The education system in India goes a long way for development – from Vedic days to around 1700 BCE, to today’s computer age and e-learning. Overall, Indian tradition has always given special importance to education.
The Vedic Tradition
The Vedas were the main repositories of knowledge and by oral tradition, teaching was mainly carried out from generation to generation in the Gurukul system (student in residence with teacher). In later times, other texts, including Scripture and poetry, were written specifically on palm leaves for preservation and were written with a sharp writing instrument. The Gurukul system was the main migration of education and was mainly taken advantage of by the upper castes – Brahmins and Rajghars.
Moghul and British Influence
The Mogul period brought Islamic influence into education, madrasas. The colonial system that followed with the British Raj saw the next major change: the widespread use of English as a language of learning and instruction, and the introduction of the Western system of teaching science, engineering, medicine, law, and other subjects. During the British Raj, Christian missionary schools and colleges began to dot the education landscape.
Government schools and missionary schools that reached the city and rural areas were the backbone of primary and secondary education, but in recent decades a mushroom in private schools, especially in urban areas, has changed the landscape a lot. After independence, the Government of India established major tertiary institutions such as IITs for engineering education, IIMs for management education, and similar institutions for medical and law education.
Private institutions have also offered a large number of educational facilities in the last few decades. An unfortunate trend with the development of higher education is the emphasis on exams and grade-oriented education, fueled by the proliferation of competitive entrance exams for science, engineering, medicine, law, etc. to compete and prepare students. This exam is considered as the physical percentage of today’s college graduates not meeting the needs of the industry.
The Rural-Urban and Rich-Poor Divide
One notable feature is the significant difference between the educational facilities available in urban areas as compared to rural areas. Also with the rising cost of education and private education, the rich are able to get better educational facilities, the poor can afford what they can afford. Given that, there are increasing opportunities for bright rural students to participate in top educational institutions through the route of competitive competitive examination, merit seat and scholarship again.
There is another interesting trend in recent years. With great enthusiasm and support from parents, it has become common for upper class and rich students to go abroad to attend top universities like Stanford, MIT, Harvard, Cambridge, Oxford etc.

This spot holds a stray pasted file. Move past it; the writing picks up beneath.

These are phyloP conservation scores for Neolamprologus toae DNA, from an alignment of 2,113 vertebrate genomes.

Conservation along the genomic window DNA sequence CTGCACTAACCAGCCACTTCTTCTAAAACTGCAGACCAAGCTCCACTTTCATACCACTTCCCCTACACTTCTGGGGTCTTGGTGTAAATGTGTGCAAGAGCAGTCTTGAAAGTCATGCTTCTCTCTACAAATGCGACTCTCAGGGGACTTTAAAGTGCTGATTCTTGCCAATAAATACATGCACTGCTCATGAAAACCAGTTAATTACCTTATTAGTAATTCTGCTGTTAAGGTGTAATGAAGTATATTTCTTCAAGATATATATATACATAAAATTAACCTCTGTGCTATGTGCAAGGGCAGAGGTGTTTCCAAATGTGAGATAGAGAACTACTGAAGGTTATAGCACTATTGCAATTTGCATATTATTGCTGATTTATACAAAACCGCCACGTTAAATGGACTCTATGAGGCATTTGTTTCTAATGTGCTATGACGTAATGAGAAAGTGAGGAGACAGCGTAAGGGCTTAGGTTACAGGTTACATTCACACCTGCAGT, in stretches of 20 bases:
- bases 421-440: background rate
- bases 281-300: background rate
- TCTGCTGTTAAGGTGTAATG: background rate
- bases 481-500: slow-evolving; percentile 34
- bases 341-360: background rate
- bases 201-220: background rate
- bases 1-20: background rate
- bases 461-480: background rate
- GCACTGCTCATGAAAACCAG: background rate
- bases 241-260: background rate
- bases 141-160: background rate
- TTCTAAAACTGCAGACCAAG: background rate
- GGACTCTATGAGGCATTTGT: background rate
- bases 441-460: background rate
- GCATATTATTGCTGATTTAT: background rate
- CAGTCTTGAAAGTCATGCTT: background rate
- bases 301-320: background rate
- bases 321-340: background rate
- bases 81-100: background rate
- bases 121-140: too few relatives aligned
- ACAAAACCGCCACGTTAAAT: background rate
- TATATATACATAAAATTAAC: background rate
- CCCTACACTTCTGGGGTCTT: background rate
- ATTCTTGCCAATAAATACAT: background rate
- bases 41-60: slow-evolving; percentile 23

An underlying fact with education in India is how much parents are willing to spend on their children’s education. It is not uncommon for parents to see the education of their son or daughter not only through college, but also through all postgraduate studies.
Women’s education has come a long way, the tradition of low level education for women with their families for centuries is linked to the current situation in urban areas where women study on equal opportunity, including engineering, medicine, law etc. Are included. Unlike the scenario in the current developed western countries, there is no problem to motivate women to study mathematics, science, engineering and medicine.
Increasing use of English
Today’s education landscape in India includes the ever-increasing use of English at all levels in schools and in the public sector, opening the world to global opportunities for graduates in all fields. As a scorer with the English language, India has a strong affinity for information technology (IT) and information technology enabled service sectors, which are particularly well developed and bring great benefits and employment to our country.
A Move towards e-Learning
Information and Communication Technology (ICT) has been making major impact in the direction of e-learning in recent years. India has developed a strong space program over 50 years, mostly by indigenous efforts (necessary, as state-of-the-art technology was denied by long-developed countries, especially the US). India has established dedicated satellite systems for education and tele-medicine distribution, which can reach even the most remote rural population. From the 1980s onwards, when computer-based learning began to be distributed through CD-ROM, e-learning boomed, paving the way for many private players and government agencies, which today e-learning Manufactures and distributes systems.